Bedrosian Leaves Massachusetts Gaming Commission

Ed Bedrosian (l.), executive director of the Massachusetts Gaming Commission since 2015, is returning to his former law firm, Orrick Herrington & Sutcliffe, to work on legal issues related to sports betting.

Bedrosian Leaves Massachusetts Gaming Commission

Ed Bedrosian, who has been executive director of the Massachusetts Gaming Commission (MGC) since 2015, is leaving next week to return to the law firm where he previously practiced.

Bedrosian will be returning to the firm of Orrick Herrington & Sutcliffe LLP, based in Boston, as a partner. He will work on issues related to sports betting, according to the firm.

Bedrosian told the Boston Globe, “I came into this position with the goal of getting the commission up and running and opening casinos. I feel I have accomplished that, and it’s time to move on.” He added, “It’s an exciting time for new technologies and new opportunities in the gaming world as sports betting takes hold in different states.”

The five-person panel oversees the gaming industry in the Bay State. The executive director runs the 90-person staff that supports the commission. Besides gathering information that help commissioners make their decisions, the staff also enforces state gaming law by doing background checks, keeping up to speed on gaming technology and investigating violations.

Bedrosian joined the MGC shortly after the first casino opened in the state, the slots parlor Plainridge Park in Plainville. Before that, he was an aide to then Attorney General Martha Coakley.

His four years at the commission have coincided with drama in the state’s gaming industry. For example, two Vegas-style casinos, the MGM Springfield and the Encore Boston Harbor opened. Bedrosian’s staff was deeply involved in the investigation of sexual allegations against former Wynne CEO and founder Steve Wynn, and examined how the Wynn organization reacted both before and after Wynn resigned in early 2018.

The commission’s Investigations and Enforcement Bureau (IEB) conducted the probe that led to the hearings to determine if Wynn Resorts would keep its license to operate a casino in the state. The panel hit Wynn with a $35.5 million fine, but let it keep the license to operate the $2.6 billion Encore.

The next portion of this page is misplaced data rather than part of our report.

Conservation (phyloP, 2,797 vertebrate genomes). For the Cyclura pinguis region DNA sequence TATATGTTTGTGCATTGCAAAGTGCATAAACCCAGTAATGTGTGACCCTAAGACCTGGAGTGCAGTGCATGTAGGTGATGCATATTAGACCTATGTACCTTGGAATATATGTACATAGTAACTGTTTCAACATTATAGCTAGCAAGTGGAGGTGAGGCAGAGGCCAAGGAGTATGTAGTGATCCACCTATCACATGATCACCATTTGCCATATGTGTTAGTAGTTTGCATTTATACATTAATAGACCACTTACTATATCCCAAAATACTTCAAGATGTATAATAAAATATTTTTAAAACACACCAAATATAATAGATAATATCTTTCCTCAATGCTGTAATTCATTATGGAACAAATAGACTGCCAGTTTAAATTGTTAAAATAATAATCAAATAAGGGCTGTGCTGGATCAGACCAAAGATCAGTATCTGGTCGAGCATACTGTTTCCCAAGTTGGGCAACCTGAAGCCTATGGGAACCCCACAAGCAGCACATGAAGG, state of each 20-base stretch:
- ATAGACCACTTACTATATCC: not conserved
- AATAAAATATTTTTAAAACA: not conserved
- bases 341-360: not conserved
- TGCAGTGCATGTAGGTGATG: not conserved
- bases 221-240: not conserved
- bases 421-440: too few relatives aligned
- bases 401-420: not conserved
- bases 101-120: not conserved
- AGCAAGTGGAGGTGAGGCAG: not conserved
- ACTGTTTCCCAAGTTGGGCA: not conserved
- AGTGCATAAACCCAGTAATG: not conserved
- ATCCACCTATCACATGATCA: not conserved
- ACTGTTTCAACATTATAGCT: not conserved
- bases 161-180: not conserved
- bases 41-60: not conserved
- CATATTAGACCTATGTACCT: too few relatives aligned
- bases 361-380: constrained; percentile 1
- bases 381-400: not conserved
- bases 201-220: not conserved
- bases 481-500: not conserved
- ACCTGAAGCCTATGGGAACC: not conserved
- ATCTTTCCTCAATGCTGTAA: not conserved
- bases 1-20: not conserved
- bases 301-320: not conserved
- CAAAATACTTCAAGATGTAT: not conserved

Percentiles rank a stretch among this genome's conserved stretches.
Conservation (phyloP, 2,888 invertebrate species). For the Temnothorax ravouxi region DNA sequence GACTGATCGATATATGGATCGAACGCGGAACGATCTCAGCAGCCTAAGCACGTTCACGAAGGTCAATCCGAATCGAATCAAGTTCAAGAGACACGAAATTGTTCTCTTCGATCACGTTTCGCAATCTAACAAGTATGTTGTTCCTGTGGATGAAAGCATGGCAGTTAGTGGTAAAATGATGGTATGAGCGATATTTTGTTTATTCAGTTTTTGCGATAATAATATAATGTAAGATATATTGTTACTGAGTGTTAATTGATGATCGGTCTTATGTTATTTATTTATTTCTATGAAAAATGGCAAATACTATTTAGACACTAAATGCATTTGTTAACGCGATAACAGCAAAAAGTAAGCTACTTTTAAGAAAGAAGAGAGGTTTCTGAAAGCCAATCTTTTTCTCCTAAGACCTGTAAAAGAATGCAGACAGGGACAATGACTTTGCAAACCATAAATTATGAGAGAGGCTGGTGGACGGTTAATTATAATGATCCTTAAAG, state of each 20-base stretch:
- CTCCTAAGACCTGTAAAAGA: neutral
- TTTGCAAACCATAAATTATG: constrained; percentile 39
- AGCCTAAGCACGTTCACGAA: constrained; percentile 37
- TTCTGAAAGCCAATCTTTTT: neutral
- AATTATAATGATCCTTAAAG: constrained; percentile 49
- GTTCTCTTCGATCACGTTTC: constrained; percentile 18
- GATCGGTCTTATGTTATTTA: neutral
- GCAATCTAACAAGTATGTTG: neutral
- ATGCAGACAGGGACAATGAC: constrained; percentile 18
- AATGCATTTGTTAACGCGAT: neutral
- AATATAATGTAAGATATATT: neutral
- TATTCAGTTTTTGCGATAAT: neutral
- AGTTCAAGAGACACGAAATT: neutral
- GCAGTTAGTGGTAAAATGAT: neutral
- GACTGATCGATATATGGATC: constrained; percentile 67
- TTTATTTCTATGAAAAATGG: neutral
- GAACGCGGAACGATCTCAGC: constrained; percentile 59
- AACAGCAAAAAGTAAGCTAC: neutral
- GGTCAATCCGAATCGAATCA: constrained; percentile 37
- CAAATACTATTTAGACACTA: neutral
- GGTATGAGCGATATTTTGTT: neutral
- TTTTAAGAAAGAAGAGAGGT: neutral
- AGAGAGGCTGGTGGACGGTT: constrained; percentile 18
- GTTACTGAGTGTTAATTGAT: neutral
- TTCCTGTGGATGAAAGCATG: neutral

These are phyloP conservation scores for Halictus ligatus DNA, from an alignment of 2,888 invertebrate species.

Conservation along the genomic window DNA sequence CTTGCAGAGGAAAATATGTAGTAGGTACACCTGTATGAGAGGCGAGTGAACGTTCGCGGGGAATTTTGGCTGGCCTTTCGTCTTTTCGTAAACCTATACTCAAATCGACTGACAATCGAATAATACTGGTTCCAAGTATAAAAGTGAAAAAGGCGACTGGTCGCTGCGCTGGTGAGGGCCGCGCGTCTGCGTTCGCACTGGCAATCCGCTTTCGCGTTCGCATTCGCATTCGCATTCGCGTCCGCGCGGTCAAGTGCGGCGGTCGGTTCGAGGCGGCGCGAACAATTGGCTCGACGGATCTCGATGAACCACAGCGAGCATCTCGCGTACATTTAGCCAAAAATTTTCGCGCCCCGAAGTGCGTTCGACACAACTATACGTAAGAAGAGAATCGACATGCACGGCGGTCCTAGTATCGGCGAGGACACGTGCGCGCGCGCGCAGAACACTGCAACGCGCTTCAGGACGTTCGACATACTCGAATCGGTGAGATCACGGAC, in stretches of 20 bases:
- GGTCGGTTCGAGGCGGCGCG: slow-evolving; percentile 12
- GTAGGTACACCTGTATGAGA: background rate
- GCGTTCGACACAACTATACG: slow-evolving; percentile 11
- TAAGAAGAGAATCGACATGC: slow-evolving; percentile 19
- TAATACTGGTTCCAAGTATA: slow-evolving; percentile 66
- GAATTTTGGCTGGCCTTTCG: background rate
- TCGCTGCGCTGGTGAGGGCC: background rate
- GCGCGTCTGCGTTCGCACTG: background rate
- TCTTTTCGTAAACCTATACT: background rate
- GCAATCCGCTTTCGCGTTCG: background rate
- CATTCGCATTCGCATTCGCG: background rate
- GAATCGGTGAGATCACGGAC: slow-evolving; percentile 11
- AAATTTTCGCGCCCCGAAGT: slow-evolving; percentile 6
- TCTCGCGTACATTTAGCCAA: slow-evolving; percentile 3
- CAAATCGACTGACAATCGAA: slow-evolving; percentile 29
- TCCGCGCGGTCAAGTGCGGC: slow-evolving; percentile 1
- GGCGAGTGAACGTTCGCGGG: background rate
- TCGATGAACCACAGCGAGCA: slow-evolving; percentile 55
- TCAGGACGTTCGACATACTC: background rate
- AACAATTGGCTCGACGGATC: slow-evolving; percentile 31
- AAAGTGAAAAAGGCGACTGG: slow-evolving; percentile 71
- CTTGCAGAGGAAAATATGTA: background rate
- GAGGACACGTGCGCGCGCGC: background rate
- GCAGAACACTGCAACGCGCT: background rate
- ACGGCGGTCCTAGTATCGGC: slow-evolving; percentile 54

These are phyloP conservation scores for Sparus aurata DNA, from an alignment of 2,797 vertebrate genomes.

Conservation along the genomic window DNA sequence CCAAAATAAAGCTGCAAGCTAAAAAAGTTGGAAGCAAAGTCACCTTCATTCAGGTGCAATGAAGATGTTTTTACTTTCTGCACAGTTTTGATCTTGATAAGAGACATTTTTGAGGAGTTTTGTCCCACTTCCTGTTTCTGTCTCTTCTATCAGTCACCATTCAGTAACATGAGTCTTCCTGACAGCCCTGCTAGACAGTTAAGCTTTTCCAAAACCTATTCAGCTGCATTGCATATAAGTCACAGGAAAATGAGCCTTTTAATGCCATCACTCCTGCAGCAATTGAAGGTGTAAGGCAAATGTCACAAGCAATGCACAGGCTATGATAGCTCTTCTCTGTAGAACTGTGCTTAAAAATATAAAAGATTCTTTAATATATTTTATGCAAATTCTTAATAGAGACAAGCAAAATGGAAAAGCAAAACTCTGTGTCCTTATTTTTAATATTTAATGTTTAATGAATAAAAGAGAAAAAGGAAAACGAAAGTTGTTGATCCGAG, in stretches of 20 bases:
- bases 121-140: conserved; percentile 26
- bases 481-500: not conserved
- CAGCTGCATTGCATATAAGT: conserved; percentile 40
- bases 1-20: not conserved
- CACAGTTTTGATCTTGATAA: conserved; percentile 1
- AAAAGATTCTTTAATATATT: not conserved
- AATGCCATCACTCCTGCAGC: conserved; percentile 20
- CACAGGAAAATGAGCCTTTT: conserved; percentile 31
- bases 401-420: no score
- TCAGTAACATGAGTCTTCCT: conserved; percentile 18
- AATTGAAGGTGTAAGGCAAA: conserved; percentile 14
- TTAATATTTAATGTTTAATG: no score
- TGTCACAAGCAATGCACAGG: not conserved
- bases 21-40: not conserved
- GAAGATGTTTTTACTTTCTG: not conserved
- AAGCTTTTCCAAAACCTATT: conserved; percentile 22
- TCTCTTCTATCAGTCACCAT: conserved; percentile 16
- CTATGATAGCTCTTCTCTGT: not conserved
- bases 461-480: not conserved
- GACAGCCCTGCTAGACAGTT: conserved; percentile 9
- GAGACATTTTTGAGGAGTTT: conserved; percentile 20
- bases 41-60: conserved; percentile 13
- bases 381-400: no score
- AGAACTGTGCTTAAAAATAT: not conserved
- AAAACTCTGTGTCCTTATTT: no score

In a statement on Bedrosian’s departure, MGC Chairwoman Cathy Judd-Stein called him “instrumental in guiding complex regulatory preparations to ensure the successful opening of both MGM Springfield and Encore Boston Harbor.” She added, “He consistently led and encouraged MGC staff to meet and exceed the demanding professional responsibilities required for what was no less than a true start-up operation.”

Currently the commission’s work has slowed, with the state’s three casinos fully operational and any decisions on a fourth license in abeyance. Other staffers are leaving, such as Chief Accounting Officer Janice Reilly, the first person to be hired when the commission was appointed.

Bedrosian was the second executive director, succeeding Rick Day, who helped launch the commission and served from 2013 to 2015.

The commission’s deputy director and director of the IEB, Karen Wells, will be interim executive, something she did in the interim between Day and Bedrosian.

Although Bedrosian will be working on sports betting issues at his law firm, which represents clients that include Major League Baseball, the PGA Tour, plus sports betting companies DraftKings and FanDuel, he is prevented by Massachusetts law from advocating before the commission for a year. He cannot be employed by a licensee or applicant for at least two years.